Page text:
Sunday, April 13, 2014

Ask Questions and You Might Get Answers . . .

“Mom,” Jesse asks, “Do fish go poops?”

“Yes,” I reply. “They do.”

“Whaaat?” (Incredulity) “How?”

I reach into the corners of my mind – grasping for some small bit of knowledge that might provide the answer he is after -- but the whole of my fish-bodily-functions experience is limited to cleaning the fish bowl of the one or two short-lived goldfish I had as a kid.

Still. I do my best to give a coherent answer.

When I finish, rather than express appreciation for my efforts, he groans, clutches his stomach, and moans, “Ooooh. You shouldn’t have told me that! Now I’m going to have terrible nightmares.”

I shall try to preface future explanations of that nature with a “There are some questions better left unasked, Jesse”.

But I know him. He won’t settle for that. He’ll keep asking -- dooming himself to the nightmares that accompany too much knowing!


It’s early morning. Kids are rushing about, brushing hair, gathering back-packs and trying to get breakfast in their little bellies. I turn from the toaster in time to notice Penny, who is seated at the counter, hair disheveled and school clothes not yet on, lift her cup and plant a big kiss on its side.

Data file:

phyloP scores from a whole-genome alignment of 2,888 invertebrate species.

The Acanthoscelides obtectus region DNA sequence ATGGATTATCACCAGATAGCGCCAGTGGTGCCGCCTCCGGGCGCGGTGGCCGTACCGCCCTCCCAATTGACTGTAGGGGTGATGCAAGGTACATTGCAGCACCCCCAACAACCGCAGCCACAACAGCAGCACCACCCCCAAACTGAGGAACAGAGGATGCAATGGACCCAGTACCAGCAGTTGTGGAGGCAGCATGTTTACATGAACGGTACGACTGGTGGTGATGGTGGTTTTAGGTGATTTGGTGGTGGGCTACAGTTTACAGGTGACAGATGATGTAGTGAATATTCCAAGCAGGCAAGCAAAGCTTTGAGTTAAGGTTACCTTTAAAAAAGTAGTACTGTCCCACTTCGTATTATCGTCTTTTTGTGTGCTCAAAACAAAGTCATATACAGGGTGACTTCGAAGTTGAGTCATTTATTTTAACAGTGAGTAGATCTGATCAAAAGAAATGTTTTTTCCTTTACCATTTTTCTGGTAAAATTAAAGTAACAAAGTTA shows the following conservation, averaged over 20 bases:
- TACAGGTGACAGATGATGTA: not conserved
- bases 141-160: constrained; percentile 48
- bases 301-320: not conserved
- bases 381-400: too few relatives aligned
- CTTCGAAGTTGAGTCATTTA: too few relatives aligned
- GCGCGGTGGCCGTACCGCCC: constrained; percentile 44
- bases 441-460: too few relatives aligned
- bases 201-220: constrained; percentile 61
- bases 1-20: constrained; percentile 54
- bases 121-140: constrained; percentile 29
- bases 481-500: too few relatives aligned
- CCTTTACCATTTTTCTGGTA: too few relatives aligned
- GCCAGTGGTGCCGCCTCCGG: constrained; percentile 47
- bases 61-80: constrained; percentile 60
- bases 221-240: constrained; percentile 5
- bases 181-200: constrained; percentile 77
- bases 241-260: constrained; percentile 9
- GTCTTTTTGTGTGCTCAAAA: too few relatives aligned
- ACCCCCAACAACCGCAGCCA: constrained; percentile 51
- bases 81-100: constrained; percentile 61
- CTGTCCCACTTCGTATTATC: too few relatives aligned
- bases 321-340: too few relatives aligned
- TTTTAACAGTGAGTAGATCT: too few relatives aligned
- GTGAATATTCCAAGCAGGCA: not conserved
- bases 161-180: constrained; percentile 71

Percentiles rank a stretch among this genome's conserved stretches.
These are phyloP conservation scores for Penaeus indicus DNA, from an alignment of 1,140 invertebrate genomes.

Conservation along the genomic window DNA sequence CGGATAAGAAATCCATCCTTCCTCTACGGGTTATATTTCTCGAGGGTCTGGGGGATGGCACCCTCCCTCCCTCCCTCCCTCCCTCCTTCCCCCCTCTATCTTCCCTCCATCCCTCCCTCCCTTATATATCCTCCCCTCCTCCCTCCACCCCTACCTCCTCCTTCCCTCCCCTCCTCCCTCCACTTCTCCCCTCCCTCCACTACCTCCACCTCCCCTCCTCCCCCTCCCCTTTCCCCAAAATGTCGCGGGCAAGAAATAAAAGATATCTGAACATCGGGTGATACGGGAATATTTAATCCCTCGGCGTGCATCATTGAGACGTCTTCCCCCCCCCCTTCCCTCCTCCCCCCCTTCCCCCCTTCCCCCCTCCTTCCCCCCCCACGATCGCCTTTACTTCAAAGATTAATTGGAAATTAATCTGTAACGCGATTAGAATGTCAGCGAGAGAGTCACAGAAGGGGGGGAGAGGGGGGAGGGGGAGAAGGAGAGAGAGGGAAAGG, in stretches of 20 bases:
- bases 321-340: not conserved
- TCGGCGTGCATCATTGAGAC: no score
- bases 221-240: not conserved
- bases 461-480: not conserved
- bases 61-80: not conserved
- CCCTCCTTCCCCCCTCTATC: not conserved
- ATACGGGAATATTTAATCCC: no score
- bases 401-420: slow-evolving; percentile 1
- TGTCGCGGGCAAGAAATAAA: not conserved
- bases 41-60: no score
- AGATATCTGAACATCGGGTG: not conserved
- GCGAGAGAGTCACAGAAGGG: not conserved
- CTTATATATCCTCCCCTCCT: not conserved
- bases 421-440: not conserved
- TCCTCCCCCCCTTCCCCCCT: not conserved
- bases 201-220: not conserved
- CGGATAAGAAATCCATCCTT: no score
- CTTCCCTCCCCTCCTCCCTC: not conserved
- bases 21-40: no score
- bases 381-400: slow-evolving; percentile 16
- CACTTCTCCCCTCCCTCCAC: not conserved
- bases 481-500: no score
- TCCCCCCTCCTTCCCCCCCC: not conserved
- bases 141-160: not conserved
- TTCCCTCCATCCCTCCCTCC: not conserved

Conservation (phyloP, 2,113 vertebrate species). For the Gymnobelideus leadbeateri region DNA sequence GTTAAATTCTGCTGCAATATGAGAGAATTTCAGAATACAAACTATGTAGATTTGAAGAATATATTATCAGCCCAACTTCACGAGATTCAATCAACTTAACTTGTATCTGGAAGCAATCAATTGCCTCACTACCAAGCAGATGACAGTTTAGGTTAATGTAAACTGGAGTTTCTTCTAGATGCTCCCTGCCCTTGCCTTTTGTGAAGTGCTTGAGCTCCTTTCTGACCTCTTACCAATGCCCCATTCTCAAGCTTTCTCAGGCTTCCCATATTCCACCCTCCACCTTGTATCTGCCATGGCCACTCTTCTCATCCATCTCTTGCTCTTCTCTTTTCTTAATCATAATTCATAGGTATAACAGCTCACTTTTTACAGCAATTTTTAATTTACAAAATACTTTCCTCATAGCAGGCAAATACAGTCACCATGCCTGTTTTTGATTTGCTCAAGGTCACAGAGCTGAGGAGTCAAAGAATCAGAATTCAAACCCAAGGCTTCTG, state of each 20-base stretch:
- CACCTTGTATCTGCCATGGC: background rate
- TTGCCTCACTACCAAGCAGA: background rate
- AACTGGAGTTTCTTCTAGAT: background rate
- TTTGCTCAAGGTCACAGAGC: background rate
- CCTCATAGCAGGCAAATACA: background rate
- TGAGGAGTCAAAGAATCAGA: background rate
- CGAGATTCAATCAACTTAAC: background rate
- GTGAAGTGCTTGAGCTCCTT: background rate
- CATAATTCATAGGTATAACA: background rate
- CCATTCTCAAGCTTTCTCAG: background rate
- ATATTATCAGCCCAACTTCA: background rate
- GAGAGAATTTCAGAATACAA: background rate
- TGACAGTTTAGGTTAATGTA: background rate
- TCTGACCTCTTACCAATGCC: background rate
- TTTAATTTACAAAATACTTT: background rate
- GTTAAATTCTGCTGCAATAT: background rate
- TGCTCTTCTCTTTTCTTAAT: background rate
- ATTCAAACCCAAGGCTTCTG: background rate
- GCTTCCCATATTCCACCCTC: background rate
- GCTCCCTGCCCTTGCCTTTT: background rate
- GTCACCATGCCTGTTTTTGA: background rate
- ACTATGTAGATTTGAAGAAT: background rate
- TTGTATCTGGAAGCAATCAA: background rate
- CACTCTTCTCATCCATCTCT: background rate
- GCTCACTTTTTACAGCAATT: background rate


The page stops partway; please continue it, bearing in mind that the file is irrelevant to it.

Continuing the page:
“Penny? Did you just kiss your drink of water?” I ask – amused.

“Yes,” she admits. “I also kissed my bagel earlier because it was so good. (Pause.) I was hoping you wouldn’t notice.”


Also, I’ve answered a lot of questions about planets lately. I’ve stumbled my way through multiple explanations as to why the planets don’t simply come crashing into the sun, how they stay going around the sun, what might happen if they DID crash into the sun, and why we would or wouldn’t want them to crash into the sun. But, so help me if I get asked one more time, “But why do we NEED the planets?” I might bang my head into a wall – repeatedly – and start sobbing.

It’s really hard to answer. Give it a shot. I keep trying to explain things about how we probably don’t actually need them – or at least I don’t think we do – would their absence somehow throw our own rotation or pleasant/life-sustaining distance from the sun off? I don’t know, but I’ve tried to tell him how it’s not that we need them, but that they are caught in the suns gravitational pull – strong enough to keep them circling around, but no no, don’t worry, not strong enough to pull them in to “sun crashing” situations. I must not be answering satisfactorily though because . . . every few days I get a new: “But, wait? Mom? Why do we need the planets?”

He doesn’t even understand the concepts needed to explain any of this (nor do I to be honest). It’s utterly exhausting. And kind of awesome. I love that he is my son.


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